Actionable insights on equities, fixed-income, macros and personal finance Start 14-Days Free Trial
Actionable investing insights Get Free Trial
Mutual Funds

Mutual Funds and Demat Fallacies


Some advertisements recently give the impression that you can "Demat" your mutual funds! Yippee! So you should buy through a stock broker on an exchange!

But this is a stupid reason.

Mutual funds are "dematerialized" anyway.

Materialized means that the unit certificate that you have is the be-all and end-all of your ownership; in the past, shares were sold as certificates. When you sold, you gave your certificate to the broker, who would find a way to get it over to the new buyer. If you lost your certificate, you were in deep doo-doo. You had to file an FIR and hope you had a photocoyp and beg and plead and offer your children as guarantee to get your shares back. Many instruments – NSCs for one – are like this.

Dematerialized means what you get in paper is an account statement, that your holdings are really maintained electronically. If you lose your statement, no big deal, you just call them and they send you a new one. You might need some details, but usually they can find your holdings with a PAN number nowadays. Shares are now usually held in demat mode, with demat "depositories" like NSDL and CDSL accounting for a major part of all share holdings in India.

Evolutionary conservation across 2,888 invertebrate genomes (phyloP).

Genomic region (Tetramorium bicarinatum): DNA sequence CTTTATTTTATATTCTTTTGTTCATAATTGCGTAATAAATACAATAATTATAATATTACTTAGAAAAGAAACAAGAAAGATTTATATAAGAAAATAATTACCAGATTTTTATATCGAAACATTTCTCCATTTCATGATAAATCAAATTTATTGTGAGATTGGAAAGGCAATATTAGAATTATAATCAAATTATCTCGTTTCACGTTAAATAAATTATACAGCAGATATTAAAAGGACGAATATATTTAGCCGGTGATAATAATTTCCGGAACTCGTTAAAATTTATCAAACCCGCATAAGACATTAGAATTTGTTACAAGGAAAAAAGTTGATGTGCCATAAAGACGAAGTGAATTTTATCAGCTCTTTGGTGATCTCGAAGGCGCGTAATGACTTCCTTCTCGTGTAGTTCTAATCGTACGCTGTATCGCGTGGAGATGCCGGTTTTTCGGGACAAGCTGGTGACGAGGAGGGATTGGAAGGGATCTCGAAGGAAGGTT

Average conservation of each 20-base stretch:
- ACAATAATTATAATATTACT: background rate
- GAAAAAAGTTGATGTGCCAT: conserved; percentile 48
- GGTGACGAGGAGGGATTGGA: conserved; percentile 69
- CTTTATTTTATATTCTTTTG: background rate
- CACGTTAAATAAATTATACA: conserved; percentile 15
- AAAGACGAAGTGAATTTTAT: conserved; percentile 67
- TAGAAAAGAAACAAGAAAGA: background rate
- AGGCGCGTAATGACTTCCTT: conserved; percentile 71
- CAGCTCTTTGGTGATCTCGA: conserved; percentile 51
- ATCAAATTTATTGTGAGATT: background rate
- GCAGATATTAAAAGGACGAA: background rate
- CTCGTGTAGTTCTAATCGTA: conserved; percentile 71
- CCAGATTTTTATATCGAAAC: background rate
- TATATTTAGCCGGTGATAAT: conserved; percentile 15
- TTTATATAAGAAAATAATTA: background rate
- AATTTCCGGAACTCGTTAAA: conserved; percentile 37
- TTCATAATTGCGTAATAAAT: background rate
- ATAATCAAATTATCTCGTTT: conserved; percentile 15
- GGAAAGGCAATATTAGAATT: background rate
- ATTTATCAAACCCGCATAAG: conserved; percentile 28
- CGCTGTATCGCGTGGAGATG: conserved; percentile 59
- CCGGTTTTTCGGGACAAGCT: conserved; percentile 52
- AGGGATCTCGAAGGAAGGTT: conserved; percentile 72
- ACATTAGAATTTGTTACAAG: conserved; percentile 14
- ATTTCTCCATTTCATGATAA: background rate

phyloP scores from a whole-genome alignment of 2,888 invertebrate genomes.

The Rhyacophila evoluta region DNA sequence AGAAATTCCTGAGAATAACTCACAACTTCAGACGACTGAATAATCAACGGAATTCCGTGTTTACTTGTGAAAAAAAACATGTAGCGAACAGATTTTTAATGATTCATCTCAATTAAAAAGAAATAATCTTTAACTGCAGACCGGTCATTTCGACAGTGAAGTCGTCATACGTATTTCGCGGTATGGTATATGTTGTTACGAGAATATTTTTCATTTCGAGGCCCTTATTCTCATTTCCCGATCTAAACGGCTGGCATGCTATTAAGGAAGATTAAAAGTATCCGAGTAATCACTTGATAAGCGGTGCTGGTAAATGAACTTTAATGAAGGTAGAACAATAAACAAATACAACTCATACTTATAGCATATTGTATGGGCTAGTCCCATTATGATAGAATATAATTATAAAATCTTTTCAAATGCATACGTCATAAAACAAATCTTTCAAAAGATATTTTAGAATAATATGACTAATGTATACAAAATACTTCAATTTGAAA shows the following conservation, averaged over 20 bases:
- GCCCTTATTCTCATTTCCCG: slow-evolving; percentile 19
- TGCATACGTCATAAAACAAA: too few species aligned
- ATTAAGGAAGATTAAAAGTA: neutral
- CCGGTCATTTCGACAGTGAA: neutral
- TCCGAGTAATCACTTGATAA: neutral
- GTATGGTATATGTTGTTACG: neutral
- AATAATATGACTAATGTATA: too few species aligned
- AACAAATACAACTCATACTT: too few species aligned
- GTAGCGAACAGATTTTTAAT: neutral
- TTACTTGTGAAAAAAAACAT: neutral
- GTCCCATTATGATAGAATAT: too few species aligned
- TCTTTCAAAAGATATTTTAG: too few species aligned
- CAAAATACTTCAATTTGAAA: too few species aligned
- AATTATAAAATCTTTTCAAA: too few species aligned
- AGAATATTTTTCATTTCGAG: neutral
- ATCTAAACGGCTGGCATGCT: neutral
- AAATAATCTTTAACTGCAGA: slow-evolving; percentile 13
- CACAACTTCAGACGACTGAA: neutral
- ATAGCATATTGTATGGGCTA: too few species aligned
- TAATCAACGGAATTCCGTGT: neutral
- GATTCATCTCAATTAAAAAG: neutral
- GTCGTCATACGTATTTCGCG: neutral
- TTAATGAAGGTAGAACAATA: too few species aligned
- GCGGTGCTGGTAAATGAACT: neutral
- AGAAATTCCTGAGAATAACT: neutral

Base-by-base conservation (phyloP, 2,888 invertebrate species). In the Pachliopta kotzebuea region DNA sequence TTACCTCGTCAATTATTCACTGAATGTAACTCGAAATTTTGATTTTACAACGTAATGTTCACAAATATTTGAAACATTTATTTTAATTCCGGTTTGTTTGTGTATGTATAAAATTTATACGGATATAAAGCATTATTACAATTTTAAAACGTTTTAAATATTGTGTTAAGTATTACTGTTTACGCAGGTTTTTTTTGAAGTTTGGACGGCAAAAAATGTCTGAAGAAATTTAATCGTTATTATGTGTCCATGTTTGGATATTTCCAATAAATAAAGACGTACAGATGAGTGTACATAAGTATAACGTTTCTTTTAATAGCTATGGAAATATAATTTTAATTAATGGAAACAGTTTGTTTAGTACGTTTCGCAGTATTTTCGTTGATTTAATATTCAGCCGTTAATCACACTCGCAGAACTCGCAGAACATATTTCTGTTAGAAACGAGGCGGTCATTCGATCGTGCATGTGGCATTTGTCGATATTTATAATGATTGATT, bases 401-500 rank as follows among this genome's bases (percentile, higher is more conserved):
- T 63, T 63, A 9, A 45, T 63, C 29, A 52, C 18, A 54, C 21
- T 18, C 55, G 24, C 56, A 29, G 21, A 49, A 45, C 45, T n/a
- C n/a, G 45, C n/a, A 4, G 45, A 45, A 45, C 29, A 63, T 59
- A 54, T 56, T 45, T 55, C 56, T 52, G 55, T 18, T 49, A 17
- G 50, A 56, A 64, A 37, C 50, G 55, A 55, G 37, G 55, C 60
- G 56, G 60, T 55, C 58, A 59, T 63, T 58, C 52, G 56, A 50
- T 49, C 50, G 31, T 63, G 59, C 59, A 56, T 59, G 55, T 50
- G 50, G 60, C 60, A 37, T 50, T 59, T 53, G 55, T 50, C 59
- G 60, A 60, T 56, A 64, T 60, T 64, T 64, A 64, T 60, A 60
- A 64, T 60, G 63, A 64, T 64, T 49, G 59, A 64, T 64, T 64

Mutual funds are dematerialized anyhow. Even if you buy through your neighbourhood agent. Mutual fund "registrars and transfer agents" like CAMSOnline keep an electronic record. If you lose your certificate, nothing is lost. You can still redeem, buy more, get dividends etc. You don’t have to buy through a stock broker. Buying through a stock broker makes your holdings go into your demat account.

To understand, visit and click on "online services for investors". As for an ActiveStatement, given only your email id. You will get an account of all CAMS maintained funds that you have ever bought in history, just like that, on email.

Stock brokers charge 0.50% for buying and selling funds. Further, most demat accounts have a fixed cost per year (about Rs. 400) and then they charge you Rs. 15 or so per transaction. That’s idiotic at various levels because selling or holding mutual funds comes with next to no risk to either of them, but they choose not to reduce the cost for you. Thieves.

Today, a local agent is cheaper – your cost to go with him is Rs. ZERO, since there’s no entry load. You would be much better served by doing that or hey, buying directly from the mutual fund itself. Don’t fall into some stupid argument by companies which throw money at advertisements, that owning mutual funds in demat accounts is better. It is not.


Like our content? Join Capitalmind Premium.

  • Equity, fixed income, macro and personal finance research
  • Model equity and fixed-income portfolios
  • Exclusive apps, tutorials, and member community
Subscribe Now Or start with a free-trial